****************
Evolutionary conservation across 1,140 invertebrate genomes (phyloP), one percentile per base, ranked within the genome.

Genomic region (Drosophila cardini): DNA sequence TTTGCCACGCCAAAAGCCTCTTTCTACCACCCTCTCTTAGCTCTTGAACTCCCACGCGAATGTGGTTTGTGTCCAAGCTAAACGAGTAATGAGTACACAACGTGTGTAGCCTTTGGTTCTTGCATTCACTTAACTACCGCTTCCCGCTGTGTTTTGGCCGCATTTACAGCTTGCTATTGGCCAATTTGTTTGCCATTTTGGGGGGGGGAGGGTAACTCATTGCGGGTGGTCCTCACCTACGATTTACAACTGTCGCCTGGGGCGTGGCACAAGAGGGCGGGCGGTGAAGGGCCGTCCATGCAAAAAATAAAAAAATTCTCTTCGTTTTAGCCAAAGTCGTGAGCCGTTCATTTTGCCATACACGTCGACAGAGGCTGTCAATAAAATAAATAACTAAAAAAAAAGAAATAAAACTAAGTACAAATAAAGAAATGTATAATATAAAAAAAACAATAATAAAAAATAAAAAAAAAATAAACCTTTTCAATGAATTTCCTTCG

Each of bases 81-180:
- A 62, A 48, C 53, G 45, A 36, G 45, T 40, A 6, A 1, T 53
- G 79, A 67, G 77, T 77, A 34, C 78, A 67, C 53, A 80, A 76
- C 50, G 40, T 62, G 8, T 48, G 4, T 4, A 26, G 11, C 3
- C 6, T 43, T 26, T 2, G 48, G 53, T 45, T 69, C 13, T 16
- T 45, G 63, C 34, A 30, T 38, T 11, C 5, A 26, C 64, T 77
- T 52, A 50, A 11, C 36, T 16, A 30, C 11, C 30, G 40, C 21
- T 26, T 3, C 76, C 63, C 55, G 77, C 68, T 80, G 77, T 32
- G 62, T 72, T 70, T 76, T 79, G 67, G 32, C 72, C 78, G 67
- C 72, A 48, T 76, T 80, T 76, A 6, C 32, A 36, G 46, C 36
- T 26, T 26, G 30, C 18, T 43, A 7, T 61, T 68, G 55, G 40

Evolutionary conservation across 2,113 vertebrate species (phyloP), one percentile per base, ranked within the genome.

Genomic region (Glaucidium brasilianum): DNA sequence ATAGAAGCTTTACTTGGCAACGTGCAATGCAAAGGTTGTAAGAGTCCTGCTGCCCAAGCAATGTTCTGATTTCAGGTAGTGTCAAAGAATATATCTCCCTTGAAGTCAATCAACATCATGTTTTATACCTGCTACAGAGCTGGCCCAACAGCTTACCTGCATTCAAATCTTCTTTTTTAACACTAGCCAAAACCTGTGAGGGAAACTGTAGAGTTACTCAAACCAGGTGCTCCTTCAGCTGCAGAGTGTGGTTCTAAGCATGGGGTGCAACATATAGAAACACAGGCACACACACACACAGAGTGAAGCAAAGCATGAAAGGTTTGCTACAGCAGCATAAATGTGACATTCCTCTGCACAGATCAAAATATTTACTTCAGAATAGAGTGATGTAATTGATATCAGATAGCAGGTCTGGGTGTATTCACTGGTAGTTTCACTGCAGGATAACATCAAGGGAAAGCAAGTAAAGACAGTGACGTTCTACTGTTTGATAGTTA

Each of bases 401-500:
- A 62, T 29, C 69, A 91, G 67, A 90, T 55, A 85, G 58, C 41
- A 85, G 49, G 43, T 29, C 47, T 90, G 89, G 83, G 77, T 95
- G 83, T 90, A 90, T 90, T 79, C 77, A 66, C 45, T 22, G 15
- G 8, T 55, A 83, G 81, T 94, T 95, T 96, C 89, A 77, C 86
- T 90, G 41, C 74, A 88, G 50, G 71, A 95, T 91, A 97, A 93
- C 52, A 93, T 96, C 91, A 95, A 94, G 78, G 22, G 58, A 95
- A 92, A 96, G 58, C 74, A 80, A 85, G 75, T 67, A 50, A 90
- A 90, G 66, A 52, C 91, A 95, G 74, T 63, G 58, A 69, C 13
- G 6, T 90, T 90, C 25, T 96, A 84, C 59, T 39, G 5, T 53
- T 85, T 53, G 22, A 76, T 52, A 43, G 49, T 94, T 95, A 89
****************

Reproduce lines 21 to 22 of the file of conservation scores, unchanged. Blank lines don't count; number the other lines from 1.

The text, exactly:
- T 90, G 41, C 74, A 88, G 50, G 71, A 95, T 91, A 97, A 93
- C 52, A 93, T 96, C 91, A 95, A 94, G 78, G 22, G 58, A 95